Most cities have maps that show bike routes. Check with a local advocacy group and with local bike shops. Tell us what city it is, and there will probably be people here who can help. Also try the bikeforums regional forum for your region.
    Hey, thanks. I was hunting for a new route, and I'll definitely ask around. It definitely eased me into riding around this city a bit and making it a bit less freaky. There's just a lot going on what with cars and buses and pedestrians and other bikes and whatnot -- all making up rules as they go along it seems!

    Quote Originally Posted by bragi View Post
    I did the same thing a couple of weeks ago, only I actually ate asphalt, and it's on a road I take all the time. Even worse, a work friend with whom I was riding said, "Watch out for the tracks" about five seconds before I fell. A natural result of being cocky, I think.

    I think you'll be fine in your new, more heavily-traveled environment. It basically just a matter of experience. Just get out there and do it, and pretty soon it'll be like you've always done it. I try to look for these things when I travel by bike, in order of preference:

    1. Quiet residential streets that go in the direction I want to go. In parts of town built prior to 1950, this works well 95% of the time, because they built roads in a grid pattern then. It's quiet, safe, pleasant, and usually just as fast as using arterials. Sometimes I use residential streets that are parallel to arterials, switch to the arterial to get across a freeway or something, and then jump back onto a residential street again.
    2. Low-speed arterials (speed limit <40mph) with two lanes in each direction of travel, but without bike lanes (where I live, bike lanes are stupidly built in the "door zone");
    3. Low-speed arterials with bike lanes;
    4. Narrow, two-lane low-speed arterials;
    5. MUPs (I'll be happy to take a MUP if it goes where I'm going, but this is rarely the case);
    6. Higher-speed arterials or highways with wide (>3 ft) shoulders.

    I never, ever take roads where the speed limit is greater than 40 mph unless the shoulders are wide and visibility is good. This is just a personal bias of mine, but I think that riding a bike in traffic is actually safer than driving, unless the speed differential gets large. In that case, I think you're putting yourself at some risk, because drivers who aren't paying attention have much less time to respond when they finally notice you.

    Anyway, good luck, and remember to have fun out there.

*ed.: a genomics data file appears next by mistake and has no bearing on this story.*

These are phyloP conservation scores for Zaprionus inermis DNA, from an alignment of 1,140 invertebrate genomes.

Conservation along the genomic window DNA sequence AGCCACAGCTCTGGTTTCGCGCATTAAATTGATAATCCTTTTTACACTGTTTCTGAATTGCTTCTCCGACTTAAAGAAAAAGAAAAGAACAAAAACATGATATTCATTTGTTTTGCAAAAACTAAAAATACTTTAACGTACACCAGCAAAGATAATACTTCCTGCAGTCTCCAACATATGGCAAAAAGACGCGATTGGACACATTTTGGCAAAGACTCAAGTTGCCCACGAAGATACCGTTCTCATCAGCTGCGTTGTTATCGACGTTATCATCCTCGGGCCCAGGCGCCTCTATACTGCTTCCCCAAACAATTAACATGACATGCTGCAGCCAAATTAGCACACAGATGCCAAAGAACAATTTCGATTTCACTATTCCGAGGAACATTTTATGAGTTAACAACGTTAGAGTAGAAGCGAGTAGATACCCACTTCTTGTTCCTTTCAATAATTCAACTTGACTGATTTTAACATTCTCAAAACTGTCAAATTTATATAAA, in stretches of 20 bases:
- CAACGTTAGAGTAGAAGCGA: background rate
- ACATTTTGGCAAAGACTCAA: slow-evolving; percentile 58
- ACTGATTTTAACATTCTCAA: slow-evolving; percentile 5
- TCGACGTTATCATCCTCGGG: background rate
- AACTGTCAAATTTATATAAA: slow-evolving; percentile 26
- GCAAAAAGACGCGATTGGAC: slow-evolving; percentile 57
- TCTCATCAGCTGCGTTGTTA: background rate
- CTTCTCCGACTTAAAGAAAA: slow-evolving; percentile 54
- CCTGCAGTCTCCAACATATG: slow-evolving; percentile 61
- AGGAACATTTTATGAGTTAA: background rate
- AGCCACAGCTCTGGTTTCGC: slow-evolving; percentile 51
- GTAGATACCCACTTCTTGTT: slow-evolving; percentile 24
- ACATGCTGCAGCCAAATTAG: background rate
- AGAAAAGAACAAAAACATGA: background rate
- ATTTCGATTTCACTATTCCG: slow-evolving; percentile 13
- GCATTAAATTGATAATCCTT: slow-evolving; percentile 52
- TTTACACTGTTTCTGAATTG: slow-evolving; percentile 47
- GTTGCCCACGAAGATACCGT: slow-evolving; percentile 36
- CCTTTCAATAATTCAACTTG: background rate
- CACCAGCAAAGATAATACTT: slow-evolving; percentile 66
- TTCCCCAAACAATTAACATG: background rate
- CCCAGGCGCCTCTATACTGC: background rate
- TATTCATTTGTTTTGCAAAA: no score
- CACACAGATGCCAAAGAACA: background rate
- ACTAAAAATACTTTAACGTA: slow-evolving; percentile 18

Thanks for the tips. I'll have to keep that stuff in mind. We have this funny situation where a ton of the residential streets that run parallel to the main drag (arterial) are one way, which makes for kind of amusing google map planning. I did have a ton of fun cruising home from the LBS today and then heading over to the office just to check out the ride. First time I've been on my bike in a year.
    Last edited by projectbike; 03-23-08 at 11:00 PM.

  5. #5
    Pedaled too far. Artkansas's Avatar
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    Quote Originally Posted by projectbike View Post
    Now I'm in a very dense city where there's a ton of stuff always going on on the roads, and I was spinning the wheels on my new Bianchi San Jose. Sunday is a good day to cruise around and learn the roads a bit, since traffic to work is considerably lighter. It's only a couple of miles, but boy does it feel like a lot more.
    I can feel for you there. The streets of Little Rock filled me with trepidation when I first saw them, even though I've been a lifetime rider and at ease on urban streets like downtown L.A. The first few rides were the scariest.

    I've gotten used to it. I don't know if I would consider it comfortable on all streets. But the steep rolling hills still make distances feel so much farther. 6 miles here feels like 10 miles in Palm Springs. And it takes about the same amount of time.
    "He who serves all, best serves himself" Jack London

    Quote Originally Posted by Bjforrestal View Post
    I don't care if you are on a unicycle, as long as you're not using a motor to get places you get props from me. We're here to support each other. Share ideas, and motivate one another to actually keep doing it.